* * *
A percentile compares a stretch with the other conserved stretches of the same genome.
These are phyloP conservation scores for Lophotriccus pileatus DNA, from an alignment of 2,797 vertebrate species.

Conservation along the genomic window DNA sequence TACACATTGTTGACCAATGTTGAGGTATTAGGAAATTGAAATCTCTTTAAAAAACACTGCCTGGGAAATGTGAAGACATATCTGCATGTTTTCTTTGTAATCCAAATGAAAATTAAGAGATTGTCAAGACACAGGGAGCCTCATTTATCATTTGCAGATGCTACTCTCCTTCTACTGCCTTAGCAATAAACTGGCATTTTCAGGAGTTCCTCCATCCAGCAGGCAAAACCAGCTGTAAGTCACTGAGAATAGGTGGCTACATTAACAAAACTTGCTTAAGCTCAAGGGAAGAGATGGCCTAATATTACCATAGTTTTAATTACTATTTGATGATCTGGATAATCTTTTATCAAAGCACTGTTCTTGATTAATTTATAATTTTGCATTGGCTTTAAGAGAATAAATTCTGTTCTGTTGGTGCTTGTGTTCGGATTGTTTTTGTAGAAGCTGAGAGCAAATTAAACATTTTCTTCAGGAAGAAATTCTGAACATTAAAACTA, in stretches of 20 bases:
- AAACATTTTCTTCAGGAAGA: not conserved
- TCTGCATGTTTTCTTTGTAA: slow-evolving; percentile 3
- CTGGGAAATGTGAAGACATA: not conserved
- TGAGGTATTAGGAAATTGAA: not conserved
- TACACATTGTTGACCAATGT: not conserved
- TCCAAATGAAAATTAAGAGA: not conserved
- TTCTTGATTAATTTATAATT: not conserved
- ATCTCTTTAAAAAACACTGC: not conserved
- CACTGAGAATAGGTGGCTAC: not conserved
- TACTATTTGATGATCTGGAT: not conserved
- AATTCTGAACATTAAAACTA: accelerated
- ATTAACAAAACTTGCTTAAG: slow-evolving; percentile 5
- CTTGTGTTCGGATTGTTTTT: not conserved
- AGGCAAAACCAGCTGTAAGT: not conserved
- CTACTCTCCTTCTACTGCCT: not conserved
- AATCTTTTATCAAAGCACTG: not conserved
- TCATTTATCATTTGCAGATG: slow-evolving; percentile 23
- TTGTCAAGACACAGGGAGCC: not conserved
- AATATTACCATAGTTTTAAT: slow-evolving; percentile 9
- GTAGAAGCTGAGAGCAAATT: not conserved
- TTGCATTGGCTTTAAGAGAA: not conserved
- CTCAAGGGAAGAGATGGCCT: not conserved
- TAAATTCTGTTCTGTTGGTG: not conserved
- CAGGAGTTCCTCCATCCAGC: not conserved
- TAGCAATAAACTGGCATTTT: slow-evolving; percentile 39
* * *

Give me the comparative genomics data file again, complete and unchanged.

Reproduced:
A percentile compares a stretch with the other conserved stretches of the same genome.
These are phyloP conservation scores for Lophotriccus pileatus DNA, from an alignment of 2,797 vertebrate species.

Conservation along the genomic window DNA sequence TACACATTGTTGACCAATGTTGAGGTATTAGGAAATTGAAATCTCTTTAAAAAACACTGCCTGGGAAATGTGAAGACATATCTGCATGTTTTCTTTGTAATCCAAATGAAAATTAAGAGATTGTCAAGACACAGGGAGCCTCATTTATCATTTGCAGATGCTACTCTCCTTCTACTGCCTTAGCAATAAACTGGCATTTTCAGGAGTTCCTCCATCCAGCAGGCAAAACCAGCTGTAAGTCACTGAGAATAGGTGGCTACATTAACAAAACTTGCTTAAGCTCAAGGGAAGAGATGGCCTAATATTACCATAGTTTTAATTACTATTTGATGATCTGGATAATCTTTTATCAAAGCACTGTTCTTGATTAATTTATAATTTTGCATTGGCTTTAAGAGAATAAATTCTGTTCTGTTGGTGCTTGTGTTCGGATTGTTTTTGTAGAAGCTGAGAGCAAATTAAACATTTTCTTCAGGAAGAAATTCTGAACATTAAAACTA, in stretches of 20 bases:
- AAACATTTTCTTCAGGAAGA: not conserved
- TCTGCATGTTTTCTTTGTAA: slow-evolving; percentile 3
- CTGGGAAATGTGAAGACATA: not conserved
- TGAGGTATTAGGAAATTGAA: not conserved
- TACACATTGTTGACCAATGT: not conserved
- TCCAAATGAAAATTAAGAGA: not conserved
- TTCTTGATTAATTTATAATT: not conserved
- ATCTCTTTAAAAAACACTGC: not conserved
- CACTGAGAATAGGTGGCTAC: not conserved
- TACTATTTGATGATCTGGAT: not conserved
- AATTCTGAACATTAAAACTA: accelerated
- ATTAACAAAACTTGCTTAAG: slow-evolving; percentile 5
- CTTGTGTTCGGATTGTTTTT: not conserved
- AGGCAAAACCAGCTGTAAGT: not conserved
- CTACTCTCCTTCTACTGCCT: not conserved
- AATCTTTTATCAAAGCACTG: not conserved
- TCATTTATCATTTGCAGATG: slow-evolving; percentile 23
- TTGTCAAGACACAGGGAGCC: not conserved
- AATATTACCATAGTTTTAAT: slow-evolving; percentile 9
- GTAGAAGCTGAGAGCAAATT: not conserved
- TTGCATTGGCTTTAAGAGAA: not conserved
- CTCAAGGGAAGAGATGGCCT: not conserved
- TAAATTCTGTTCTGTTGGTG: not conserved
- CAGGAGTTCCTCCATCCAGC: not conserved
- TAGCAATAAACTGGCATTTT: slow-evolving; percentile 39